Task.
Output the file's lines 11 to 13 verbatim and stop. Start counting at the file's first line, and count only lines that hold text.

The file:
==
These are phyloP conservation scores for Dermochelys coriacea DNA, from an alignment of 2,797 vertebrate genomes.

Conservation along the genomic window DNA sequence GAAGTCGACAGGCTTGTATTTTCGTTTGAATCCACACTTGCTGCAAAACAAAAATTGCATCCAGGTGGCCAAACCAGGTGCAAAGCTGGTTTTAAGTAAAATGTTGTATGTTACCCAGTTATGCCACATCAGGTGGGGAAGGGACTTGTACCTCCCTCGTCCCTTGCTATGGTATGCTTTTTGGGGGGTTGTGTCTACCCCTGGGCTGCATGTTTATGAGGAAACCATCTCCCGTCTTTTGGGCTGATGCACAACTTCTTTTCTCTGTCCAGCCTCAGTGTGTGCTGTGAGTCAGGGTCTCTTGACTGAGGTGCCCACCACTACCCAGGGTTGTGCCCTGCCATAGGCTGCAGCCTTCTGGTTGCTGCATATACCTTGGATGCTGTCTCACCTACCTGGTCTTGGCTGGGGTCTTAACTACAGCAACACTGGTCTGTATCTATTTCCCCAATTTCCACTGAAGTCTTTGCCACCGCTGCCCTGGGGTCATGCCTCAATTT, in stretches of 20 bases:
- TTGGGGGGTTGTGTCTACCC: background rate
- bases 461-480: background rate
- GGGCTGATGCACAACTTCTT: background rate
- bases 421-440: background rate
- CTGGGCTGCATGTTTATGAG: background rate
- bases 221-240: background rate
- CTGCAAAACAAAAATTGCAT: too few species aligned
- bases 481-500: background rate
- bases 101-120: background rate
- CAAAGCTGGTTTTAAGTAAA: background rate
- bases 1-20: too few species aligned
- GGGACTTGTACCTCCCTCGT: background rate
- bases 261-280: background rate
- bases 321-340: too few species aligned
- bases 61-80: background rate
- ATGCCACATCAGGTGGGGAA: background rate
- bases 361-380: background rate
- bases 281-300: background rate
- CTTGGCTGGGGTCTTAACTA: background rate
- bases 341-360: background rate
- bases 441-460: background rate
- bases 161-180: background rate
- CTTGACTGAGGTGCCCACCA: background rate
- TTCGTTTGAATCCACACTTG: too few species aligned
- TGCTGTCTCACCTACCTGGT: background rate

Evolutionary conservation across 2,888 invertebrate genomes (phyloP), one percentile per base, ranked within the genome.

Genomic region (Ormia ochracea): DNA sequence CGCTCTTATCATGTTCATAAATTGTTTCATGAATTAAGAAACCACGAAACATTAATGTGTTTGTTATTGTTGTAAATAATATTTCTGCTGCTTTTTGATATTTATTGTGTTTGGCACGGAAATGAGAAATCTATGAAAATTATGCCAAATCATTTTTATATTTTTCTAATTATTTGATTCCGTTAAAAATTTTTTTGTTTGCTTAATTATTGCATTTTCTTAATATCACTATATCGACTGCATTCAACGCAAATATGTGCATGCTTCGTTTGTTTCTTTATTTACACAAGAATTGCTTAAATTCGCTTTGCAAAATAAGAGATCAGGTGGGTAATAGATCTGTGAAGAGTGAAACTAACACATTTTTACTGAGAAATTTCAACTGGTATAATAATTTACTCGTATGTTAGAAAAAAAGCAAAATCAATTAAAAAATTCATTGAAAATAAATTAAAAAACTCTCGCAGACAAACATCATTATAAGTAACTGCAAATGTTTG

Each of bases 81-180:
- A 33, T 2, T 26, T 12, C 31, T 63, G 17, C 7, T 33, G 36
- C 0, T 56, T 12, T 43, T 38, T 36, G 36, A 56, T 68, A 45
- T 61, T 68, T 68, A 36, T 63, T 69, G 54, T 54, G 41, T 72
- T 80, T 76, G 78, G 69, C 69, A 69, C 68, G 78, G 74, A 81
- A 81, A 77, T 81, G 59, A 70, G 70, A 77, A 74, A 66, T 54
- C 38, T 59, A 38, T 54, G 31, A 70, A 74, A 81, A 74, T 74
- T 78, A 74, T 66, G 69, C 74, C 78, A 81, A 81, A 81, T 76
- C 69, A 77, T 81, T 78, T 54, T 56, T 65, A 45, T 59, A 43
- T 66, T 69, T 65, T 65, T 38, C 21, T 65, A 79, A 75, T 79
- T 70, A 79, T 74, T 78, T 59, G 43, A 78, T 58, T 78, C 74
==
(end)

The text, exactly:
- bases 101-120: background rate
- CAAAGCTGGTTTTAAGTAAA: background rate
- bases 1-20: too few species aligned